Rep. Alexandria Ocasio-Cortez and House Speaker Nancy Pelosi have been engaged in a war of words. On Wednesday, AOC added to that war by calling Pelosi “outright disrespectful” for criticizing women of color.
AOC’s statement is a reaction to Pelosi’s repeated attempts to “reign in” the more left-wing members of her caucus. Pelosi also recently chastised the freshman reps, AOC, Ilhan Omar, Rashida Tlaib and Ayanna Pressley for “tweeting too much.”
“When these comments first started, I kind of thought that she was keeping the progressive flank at more of an arm’s distance in order to protect more moderate members, which I understood,” AOC recently stated.
“But the persistent singling out — it got to a point where it was just outright disrespectful — the explicit singling out of newly elected women of color,” AOC added.
Earlier in the week, Pelosi mocked AOC and freshman colleagues Ilhan Omar, Rashida Tlaib and Ayanna Pressley for their Twitter-based influence.
On Wednesday, Pelosi made an impassioned plea to her caucus for party unity, but then statements she made during a recent interview were published adding more tension to the situation.
“All these people have their public whatever and their Twitter world,” Pelosi said in an interview with the New York Times that was published on Sunday. “But they didn’t have any following. They’re four people and that’s how many votes they got.”
Ocasio-Cortez replied to Pelosi’s statements on Twitter, “That public ‘whatever’ is called public sentiment.”
This week, Pelosi stood by her statements telling reporters she did not regret any of her remarks.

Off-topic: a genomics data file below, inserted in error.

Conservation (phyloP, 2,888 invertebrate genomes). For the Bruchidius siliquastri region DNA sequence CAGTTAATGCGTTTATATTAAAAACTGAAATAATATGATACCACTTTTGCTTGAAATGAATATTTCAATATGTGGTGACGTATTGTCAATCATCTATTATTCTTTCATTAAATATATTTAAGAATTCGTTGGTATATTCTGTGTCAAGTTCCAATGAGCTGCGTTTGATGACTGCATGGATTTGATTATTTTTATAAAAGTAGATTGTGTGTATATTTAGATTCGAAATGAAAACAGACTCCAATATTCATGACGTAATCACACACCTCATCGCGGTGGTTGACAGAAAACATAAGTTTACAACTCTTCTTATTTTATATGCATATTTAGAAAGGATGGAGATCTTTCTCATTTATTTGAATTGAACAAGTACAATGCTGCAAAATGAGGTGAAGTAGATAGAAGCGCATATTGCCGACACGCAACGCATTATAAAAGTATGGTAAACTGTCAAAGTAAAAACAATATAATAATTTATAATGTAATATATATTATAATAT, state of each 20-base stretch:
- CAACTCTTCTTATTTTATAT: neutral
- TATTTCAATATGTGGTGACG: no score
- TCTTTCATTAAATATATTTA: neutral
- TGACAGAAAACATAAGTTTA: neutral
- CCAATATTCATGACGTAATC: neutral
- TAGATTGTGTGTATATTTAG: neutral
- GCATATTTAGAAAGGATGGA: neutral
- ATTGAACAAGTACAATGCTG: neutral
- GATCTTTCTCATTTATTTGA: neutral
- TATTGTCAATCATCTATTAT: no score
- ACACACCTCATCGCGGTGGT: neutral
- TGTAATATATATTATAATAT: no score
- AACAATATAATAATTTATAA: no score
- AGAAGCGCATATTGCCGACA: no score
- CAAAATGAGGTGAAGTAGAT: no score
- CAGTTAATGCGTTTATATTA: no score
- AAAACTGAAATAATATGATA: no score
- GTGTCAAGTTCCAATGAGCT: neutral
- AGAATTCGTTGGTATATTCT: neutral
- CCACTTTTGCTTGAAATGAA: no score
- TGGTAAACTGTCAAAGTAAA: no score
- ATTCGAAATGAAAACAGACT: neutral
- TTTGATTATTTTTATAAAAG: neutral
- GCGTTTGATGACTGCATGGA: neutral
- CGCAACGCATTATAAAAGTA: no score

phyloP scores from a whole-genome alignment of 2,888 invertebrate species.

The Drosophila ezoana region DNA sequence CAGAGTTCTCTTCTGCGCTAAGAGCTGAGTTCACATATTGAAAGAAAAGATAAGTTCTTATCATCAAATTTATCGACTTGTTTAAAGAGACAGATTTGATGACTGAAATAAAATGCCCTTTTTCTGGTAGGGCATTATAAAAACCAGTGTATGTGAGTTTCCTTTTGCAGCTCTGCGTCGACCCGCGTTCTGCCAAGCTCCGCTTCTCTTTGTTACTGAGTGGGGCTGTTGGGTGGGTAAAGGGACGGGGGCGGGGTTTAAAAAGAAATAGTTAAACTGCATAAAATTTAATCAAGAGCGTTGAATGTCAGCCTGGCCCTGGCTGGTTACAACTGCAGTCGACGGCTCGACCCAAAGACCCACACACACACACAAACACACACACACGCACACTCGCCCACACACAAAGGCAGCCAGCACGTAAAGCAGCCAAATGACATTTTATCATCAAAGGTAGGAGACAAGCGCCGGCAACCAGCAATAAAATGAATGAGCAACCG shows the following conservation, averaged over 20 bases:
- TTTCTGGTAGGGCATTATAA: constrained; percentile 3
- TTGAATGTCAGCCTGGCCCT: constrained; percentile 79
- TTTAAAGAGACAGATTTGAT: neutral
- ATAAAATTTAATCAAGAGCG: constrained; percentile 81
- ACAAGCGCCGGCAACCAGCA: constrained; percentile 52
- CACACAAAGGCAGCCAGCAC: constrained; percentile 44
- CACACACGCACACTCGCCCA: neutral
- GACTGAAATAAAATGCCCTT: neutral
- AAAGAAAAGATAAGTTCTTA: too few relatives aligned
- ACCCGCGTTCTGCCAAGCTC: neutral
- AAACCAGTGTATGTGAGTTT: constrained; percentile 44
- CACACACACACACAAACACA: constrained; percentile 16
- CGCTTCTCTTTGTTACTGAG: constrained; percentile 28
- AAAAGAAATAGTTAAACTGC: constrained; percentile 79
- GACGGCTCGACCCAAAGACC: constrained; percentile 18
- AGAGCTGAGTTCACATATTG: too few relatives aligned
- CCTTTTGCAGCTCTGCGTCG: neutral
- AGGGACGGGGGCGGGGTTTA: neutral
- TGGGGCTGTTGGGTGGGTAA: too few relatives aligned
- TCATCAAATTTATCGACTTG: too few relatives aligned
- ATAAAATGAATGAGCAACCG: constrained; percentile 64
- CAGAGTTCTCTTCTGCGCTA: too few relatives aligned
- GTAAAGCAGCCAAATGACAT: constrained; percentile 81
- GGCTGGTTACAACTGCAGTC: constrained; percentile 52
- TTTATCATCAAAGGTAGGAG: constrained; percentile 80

On Wednesday, during a caucus meeting, Pelosi told members: “You got a complaint? You come and talk to me about it. But do not tweet about our members and expect us to think that that is just OK.”
“When it comes to women of color in Congress, particularly the freshman, it’s that we both have encountered and represent communities that have been auctioned off and negotiated off for the last 20 years. And we’re over it,” AOC said.
She added that “We see in these negotiations all the time— it’s like fighting for black communities or policies that help women. They’re bargaining chips. And they’re the first chips that are reached for in any legislative negotiations.”
Ayanna Pressley also spoke out calling Pelosi’s comments “demoralizing.”
“Thank God my mother gave me broad shoulders and a strong back. I can handle it. I’m not worried about me,” Pressley said. “I am worried about the signal that it sends to people I speak to and for, who sent me here with a mandate, and how it affects them.”